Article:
Much Ado Over ... Notarization?

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WASHINGTON — In some circles, President Obama’s veto of an obscure bill this month has proved more controversial than the legislation itself. The White House called it a “pocket veto.” Some constitutional experts beg to differ....

The distinction between a pocket veto and a regular veto goes to the fundamental Constitutional balance of powers zealously guarded by both branches. A pocket veto kills legislation outright, giving the president the final say; a regular veto allows Congress the last word if two-thirds of the House and Senate vote to override the veto and make the bill law.

Presidents, understandably, appreciate the pocket veto’s finality. But the framers of the Constitution rejected such absolute presidential power. Unsigned bills, they specified, become law unless returned to Congress for reconsideration within 10 days, not counting Sundays — with one exception. So that Congress would not send controversial bills to the White House and then adjourn to dodge a veto, the framers provided that if Congress adjourned, the president could veto a bill simply by not signing it within 10 days.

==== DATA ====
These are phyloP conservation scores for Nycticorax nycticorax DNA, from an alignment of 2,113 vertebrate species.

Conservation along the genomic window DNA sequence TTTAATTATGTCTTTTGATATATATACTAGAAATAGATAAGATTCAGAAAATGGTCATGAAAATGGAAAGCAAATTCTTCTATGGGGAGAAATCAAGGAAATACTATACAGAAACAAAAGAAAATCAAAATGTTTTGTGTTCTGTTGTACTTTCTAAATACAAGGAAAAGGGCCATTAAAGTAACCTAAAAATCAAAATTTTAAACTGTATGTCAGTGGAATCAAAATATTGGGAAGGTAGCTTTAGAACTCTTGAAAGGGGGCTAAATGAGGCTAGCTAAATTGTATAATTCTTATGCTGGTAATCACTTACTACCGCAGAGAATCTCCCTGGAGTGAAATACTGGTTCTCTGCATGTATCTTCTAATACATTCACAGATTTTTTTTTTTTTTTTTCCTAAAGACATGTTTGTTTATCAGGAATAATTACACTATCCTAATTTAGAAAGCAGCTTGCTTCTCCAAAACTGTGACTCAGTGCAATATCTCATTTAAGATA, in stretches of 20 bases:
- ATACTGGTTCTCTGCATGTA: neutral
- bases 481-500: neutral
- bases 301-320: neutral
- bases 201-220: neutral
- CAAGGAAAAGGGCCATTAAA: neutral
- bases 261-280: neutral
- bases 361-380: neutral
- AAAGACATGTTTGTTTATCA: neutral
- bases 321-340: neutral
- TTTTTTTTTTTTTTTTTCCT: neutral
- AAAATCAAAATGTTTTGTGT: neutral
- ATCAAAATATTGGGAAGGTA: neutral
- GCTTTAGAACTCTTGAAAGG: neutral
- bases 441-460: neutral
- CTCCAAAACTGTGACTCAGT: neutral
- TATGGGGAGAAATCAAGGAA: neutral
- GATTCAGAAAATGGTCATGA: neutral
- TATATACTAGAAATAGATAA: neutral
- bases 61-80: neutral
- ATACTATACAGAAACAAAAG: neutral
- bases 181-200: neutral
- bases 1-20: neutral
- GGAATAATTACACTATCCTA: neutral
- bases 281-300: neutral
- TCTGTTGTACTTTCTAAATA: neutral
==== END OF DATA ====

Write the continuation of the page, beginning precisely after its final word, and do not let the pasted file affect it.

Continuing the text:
Donald A. Ritchie, the Senate historian, said the pocket veto, first used in 1812, got its name in the time of Abraham Lincoln; as he signed bills at the end of Congress’s two-year session in 1864, he supposedly stuffed those he opposed into his pocket, unsigned....

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